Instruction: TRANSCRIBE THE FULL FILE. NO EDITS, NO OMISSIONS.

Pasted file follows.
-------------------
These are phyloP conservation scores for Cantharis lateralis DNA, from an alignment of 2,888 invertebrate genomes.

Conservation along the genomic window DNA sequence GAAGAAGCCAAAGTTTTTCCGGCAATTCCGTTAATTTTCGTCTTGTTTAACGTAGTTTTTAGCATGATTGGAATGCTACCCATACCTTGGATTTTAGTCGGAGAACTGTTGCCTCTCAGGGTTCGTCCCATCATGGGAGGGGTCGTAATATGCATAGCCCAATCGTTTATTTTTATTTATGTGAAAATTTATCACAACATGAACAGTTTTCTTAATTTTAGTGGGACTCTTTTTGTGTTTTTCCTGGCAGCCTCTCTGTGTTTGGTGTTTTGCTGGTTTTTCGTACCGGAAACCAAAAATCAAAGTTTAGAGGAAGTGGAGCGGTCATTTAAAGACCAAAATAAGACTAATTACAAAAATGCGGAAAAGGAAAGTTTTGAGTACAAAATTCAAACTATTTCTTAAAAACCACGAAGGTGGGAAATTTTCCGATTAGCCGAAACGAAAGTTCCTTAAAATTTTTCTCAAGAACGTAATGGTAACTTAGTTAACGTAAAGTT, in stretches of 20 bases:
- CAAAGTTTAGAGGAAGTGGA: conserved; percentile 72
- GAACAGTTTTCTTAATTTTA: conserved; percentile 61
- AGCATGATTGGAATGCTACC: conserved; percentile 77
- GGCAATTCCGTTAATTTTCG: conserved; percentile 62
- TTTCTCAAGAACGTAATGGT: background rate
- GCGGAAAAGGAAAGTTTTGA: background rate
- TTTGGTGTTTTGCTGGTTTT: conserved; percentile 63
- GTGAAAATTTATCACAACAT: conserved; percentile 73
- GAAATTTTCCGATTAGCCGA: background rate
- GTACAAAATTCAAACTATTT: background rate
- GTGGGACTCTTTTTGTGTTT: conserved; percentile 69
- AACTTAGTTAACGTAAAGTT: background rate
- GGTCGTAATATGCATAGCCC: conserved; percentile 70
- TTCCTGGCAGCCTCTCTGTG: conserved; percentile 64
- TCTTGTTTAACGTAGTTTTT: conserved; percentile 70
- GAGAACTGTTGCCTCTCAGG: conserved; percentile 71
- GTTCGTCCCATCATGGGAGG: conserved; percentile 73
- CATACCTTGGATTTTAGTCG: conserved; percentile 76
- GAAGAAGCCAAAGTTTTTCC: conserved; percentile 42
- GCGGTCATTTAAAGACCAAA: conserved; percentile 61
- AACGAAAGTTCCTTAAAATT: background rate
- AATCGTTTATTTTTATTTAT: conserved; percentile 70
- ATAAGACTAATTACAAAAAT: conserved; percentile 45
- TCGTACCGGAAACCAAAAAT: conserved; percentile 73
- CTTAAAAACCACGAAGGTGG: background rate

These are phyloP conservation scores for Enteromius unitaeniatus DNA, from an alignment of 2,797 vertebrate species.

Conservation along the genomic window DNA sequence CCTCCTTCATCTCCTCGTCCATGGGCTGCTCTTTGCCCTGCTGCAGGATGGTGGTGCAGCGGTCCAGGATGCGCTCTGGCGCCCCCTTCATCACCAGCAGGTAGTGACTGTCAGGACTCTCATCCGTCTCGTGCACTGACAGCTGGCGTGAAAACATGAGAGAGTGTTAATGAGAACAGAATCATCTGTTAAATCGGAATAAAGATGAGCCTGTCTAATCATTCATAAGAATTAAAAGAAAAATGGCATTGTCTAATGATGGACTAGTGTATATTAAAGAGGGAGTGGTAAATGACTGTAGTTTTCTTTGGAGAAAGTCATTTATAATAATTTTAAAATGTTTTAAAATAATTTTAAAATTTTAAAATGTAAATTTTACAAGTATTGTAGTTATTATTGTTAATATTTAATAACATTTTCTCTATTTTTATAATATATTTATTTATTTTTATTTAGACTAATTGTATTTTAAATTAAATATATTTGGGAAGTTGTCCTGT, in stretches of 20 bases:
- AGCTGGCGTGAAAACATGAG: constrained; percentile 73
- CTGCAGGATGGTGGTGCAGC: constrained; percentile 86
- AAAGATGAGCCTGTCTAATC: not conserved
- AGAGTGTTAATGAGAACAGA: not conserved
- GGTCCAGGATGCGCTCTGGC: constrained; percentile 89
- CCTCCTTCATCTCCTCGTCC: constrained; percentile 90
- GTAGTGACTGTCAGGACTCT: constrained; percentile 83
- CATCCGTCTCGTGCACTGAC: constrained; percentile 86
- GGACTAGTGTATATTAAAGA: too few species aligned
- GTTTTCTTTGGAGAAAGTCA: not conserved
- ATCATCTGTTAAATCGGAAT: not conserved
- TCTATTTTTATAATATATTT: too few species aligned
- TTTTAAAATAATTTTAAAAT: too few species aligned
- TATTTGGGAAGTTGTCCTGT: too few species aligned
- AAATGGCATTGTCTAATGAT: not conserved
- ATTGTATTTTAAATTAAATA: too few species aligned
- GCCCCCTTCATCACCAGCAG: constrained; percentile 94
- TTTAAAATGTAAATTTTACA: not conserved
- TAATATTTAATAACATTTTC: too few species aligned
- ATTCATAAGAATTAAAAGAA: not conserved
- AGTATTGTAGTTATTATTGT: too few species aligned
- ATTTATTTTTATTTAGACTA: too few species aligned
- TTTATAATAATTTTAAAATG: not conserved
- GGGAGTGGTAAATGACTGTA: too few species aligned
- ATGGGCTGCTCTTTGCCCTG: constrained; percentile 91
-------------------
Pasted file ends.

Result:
These are phyloP conservation scores for Cantharis lateralis DNA, from an alignment of 2,888 invertebrate genomes.

Conservation along the genomic window DNA sequence GAAGAAGCCAAAGTTTTTCCGGCAATTCCGTTAATTTTCGTCTTGTTTAACGTAGTTTTTAGCATGATTGGAATGCTACCCATACCTTGGATTTTAGTCGGAGAACTGTTGCCTCTCAGGGTTCGTCCCATCATGGGAGGGGTCGTAATATGCATAGCCCAATCGTTTATTTTTATTTATGTGAAAATTTATCACAACATGAACAGTTTTCTTAATTTTAGTGGGACTCTTTTTGTGTTTTTCCTGGCAGCCTCTCTGTGTTTGGTGTTTTGCTGGTTTTTCGTACCGGAAACCAAAAATCAAAGTTTAGAGGAAGTGGAGCGGTCATTTAAAGACCAAAATAAGACTAATTACAAAAATGCGGAAAAGGAAAGTTTTGAGTACAAAATTCAAACTATTTCTTAAAAACCACGAAGGTGGGAAATTTTCCGATTAGCCGAAACGAAAGTTCCTTAAAATTTTTCTCAAGAACGTAATGGTAACTTAGTTAACGTAAAGTT, in stretches of 20 bases:
- CAAAGTTTAGAGGAAGTGGA: conserved; percentile 72
- GAACAGTTTTCTTAATTTTA: conserved; percentile 61
- AGCATGATTGGAATGCTACC: conserved; percentile 77
- GGCAATTCCGTTAATTTTCG: conserved; percentile 62
- TTTCTCAAGAACGTAATGGT: background rate
- GCGGAAAAGGAAAGTTTTGA: background rate
- TTTGGTGTTTTGCTGGTTTT: conserved; percentile 63
- GTGAAAATTTATCACAACAT: conserved; percentile 73
- GAAATTTTCCGATTAGCCGA: background rate
- GTACAAAATTCAAACTATTT: background rate
- GTGGGACTCTTTTTGTGTTT: conserved; percentile 69
- AACTTAGTTAACGTAAAGTT: background rate
- GGTCGTAATATGCATAGCCC: conserved; percentile 70
- TTCCTGGCAGCCTCTCTGTG: conserved; percentile 64
- TCTTGTTTAACGTAGTTTTT: conserved; percentile 70
- GAGAACTGTTGCCTCTCAGG: conserved; percentile 71
- GTTCGTCCCATCATGGGAGG: conserved; percentile 73
- CATACCTTGGATTTTAGTCG: conserved; percentile 76
- GAAGAAGCCAAAGTTTTTCC: conserved; percentile 42
- GCGGTCATTTAAAGACCAAA: conserved; percentile 61
- AACGAAAGTTCCTTAAAATT: background rate
- AATCGTTTATTTTTATTTAT: conserved; percentile 70
- ATAAGACTAATTACAAAAAT: conserved; percentile 45
- TCGTACCGGAAACCAAAAAT: conserved; percentile 73
- CTTAAAAACCACGAAGGTGG: background rate

These are phyloP conservation scores for Enteromius unitaeniatus DNA, from an alignment of 2,797 vertebrate species.

Conservation along the genomic window DNA sequence CCTCCTTCATCTCCTCGTCCATGGGCTGCTCTTTGCCCTGCTGCAGGATGGTGGTGCAGCGGTCCAGGATGCGCTCTGGCGCCCCCTTCATCACCAGCAGGTAGTGACTGTCAGGACTCTCATCCGTCTCGTGCACTGACAGCTGGCGTGAAAACATGAGAGAGTGTTAATGAGAACAGAATCATCTGTTAAATCGGAATAAAGATGAGCCTGTCTAATCATTCATAAGAATTAAAAGAAAAATGGCATTGTCTAATGATGGACTAGTGTATATTAAAGAGGGAGTGGTAAATGACTGTAGTTTTCTTTGGAGAAAGTCATTTATAATAATTTTAAAATGTTTTAAAATAATTTTAAAATTTTAAAATGTAAATTTTACAAGTATTGTAGTTATTATTGTTAATATTTAATAACATTTTCTCTATTTTTATAATATATTTATTTATTTTTATTTAGACTAATTGTATTTTAAATTAAATATATTTGGGAAGTTGTCCTGT, in stretches of 20 bases:
- AGCTGGCGTGAAAACATGAG: constrained; percentile 73
- CTGCAGGATGGTGGTGCAGC: constrained; percentile 86
- AAAGATGAGCCTGTCTAATC: not conserved
- AGAGTGTTAATGAGAACAGA: not conserved
- GGTCCAGGATGCGCTCTGGC: constrained; percentile 89
- CCTCCTTCATCTCCTCGTCC: constrained; percentile 90
- GTAGTGACTGTCAGGACTCT: constrained; percentile 83
- CATCCGTCTCGTGCACTGAC: constrained; percentile 86
- GGACTAGTGTATATTAAAGA: too few species aligned
- GTTTTCTTTGGAGAAAGTCA: not conserved
- ATCATCTGTTAAATCGGAAT: not conserved
- TCTATTTTTATAATATATTT: too few species aligned
- TTTTAAAATAATTTTAAAAT: too few species aligned
- TATTTGGGAAGTTGTCCTGT: too few species aligned
- AAATGGCATTGTCTAATGAT: not conserved
- ATTGTATTTTAAATTAAATA: too few species aligned
- GCCCCCTTCATCACCAGCAG: constrained; percentile 94
- TTTAAAATGTAAATTTTACA: not conserved
- TAATATTTAATAACATTTTC: too few species aligned
- ATTCATAAGAATTAAAAGAA: not conserved
- AGTATTGTAGTTATTATTGT: too few species aligned
- ATTTATTTTTATTTAGACTA: too few species aligned
- TTTATAATAATTTTAAAATG: not conserved
- GGGAGTGGTAAATGACTGTA: too few species aligned
- ATGGGCTGCTCTTTGCCCTG: constrained; percentile 91